This past weekend, Mike Tyson appeared in the film new “Meet The Blacks.” Rather than summarize the movie myself, here’s the synopsis from IMDb, which I don’t think I could improve on (the bolding is mine):
The Black family is getting out of Chicago in hopes of a better life. After Carl Black (Mike Epps) comes into some unexpected funds, he takes his family and leaves the hustling lifestyle behind for something better. Carl, his new wife Lorena (Zulay Henao), son Carl Jr., daughter Allie Black (Bresha Webb) and cousin Cronut (Lil Duval) pack up and move to Beverly Hills. Turns out, Carl couldn’t have picked a worse time to move. They arrive right around the time of the annual purge, when all crime is legal for twelve hours.
This movie’s plot went from being OK to great in one sentence. That is how you write a movie! Based on a careful analysis of the trailer and credits, Tyson will play James Clown, who appears to be one of the purgers. Why is this important? Well, the role dramatically expands Tyson’s dramatic range. Tyson has usually been cast as “Mike Tyson.”
Here’s a list of the people who most frequently play themselves on the big screen, according to the credits1 listed in the the OpusData database:2
|PERFORMER||FILM CREDITS AS SELF|
|Neil Patrick Harris||4|
|Weird Al Yankovic||4|
|James Earl Jones||3|
|LL Cool J||3|
Tyson shows up seven times! Six are comedies — “Play It To The Bone” (1999), “The Hangover” (2009), “The Hangover Part II” (2011), “Scary Movie V” (2013), “Grudge Match” (2013), and “Entourage” (2015) — and one, “Black and White” (2000), is a drama. You may have noticed: The Tysonaissance really kicked off after “The Hangover.”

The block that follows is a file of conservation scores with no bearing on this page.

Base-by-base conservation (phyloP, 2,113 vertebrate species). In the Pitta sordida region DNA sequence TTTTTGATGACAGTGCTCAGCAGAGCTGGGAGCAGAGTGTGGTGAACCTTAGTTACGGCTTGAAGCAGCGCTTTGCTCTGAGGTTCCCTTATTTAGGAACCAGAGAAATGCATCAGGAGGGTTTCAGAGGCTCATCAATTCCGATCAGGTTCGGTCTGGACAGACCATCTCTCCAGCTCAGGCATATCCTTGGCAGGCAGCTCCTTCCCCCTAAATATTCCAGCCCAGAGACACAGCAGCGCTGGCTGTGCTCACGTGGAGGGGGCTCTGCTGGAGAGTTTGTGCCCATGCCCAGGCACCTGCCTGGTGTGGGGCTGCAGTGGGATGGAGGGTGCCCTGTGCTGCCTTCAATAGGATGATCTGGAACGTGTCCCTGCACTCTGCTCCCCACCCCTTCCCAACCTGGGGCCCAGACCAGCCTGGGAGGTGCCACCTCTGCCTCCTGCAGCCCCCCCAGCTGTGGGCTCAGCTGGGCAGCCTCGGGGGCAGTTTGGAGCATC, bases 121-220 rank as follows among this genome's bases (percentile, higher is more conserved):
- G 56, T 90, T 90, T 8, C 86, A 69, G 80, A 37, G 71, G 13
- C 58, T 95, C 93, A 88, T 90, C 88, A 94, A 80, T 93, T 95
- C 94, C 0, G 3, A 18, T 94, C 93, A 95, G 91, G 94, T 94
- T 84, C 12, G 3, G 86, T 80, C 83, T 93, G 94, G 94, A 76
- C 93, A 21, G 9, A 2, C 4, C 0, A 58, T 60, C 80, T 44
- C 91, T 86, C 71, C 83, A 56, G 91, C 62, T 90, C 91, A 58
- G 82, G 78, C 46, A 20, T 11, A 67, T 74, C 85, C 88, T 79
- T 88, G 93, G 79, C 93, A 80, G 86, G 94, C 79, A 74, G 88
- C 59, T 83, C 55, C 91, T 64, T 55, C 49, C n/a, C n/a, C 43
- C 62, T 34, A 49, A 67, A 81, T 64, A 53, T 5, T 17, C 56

The rest of the top tier is dominated by late-night comedy show hosts and news anchors. If you wanted a guy to do an in-universe comedy show, Jay Leno appears to be your man. If you need someone to interview a newsmaking character, it seems like Larry King will pick up the phone and work for scale.
Next down the line is Stan Lee, who is the king of cameos in Marvel movies. If you’re like me, you got mad at this list because Lee only appeared six times despite 24 such cameos in Marvel films. But he was credited as “Stan Lee” or “himself” in just five Marvel movies, as well as in “Mallrats.” Lee’s filmography gets us into some thorny existential questions regarding the existence of in-universe Stans Lee.3 who exist along with a suite of Lee doppelgangers holding various odd jobs across America and also Xandar.4
Following Lee, you’ve got several more daytime or late-night hosts — Conan O’Brien, Jon Stewart, Kurt Loder and Whoopi Goldberg — but also athlete Shaquille O’Neal5 and well-regarded in Germany David Hasselhoff.6 So somehow Tyson has appeared on-screen as himself the most of any person who isn’t on a television show.
In fact, there is a compelling argument to be made that perhaps Tyson is the greatest actor of his generation: Konstantin Stanislavski, a Russian director who pioneered a seminal method of acting in the early 20th century, said in “An Actor Prepares”:
Always and forever, when you are on the stage, you must play yourself. But it will be in an infinite variety of combinations of objectives, and given circumstances which you have prepared for your part, and which have been smelted in the furnace of your emotion memory.
Give him this, Tyson has mastered a role in a way that would make Stanislavski proud. Tyson is the best in the business when it comes to playing the character of Mike Tyson. He makes Daniel Day-Lewis look like a real chump when it comes to getting inside this role. He’s definitely aware of his skill set, too: Anyone who has seen Tyson on Adult Swim’s “Mike Tyson Mysteries” can tell he knows where his bread is buttered.
My main regret: I wish the dataset went far enough back to fold Tyson’s preferred presidential candidate Donald Trump into this analysis. They’ve got a really interesting history, to say the least.
Based on the database, Trump has appeared as himself in only “Celebrity” and “Zoolander,” but who can truly forget his stunning performance in “Home Alone 2: Lost In New York.”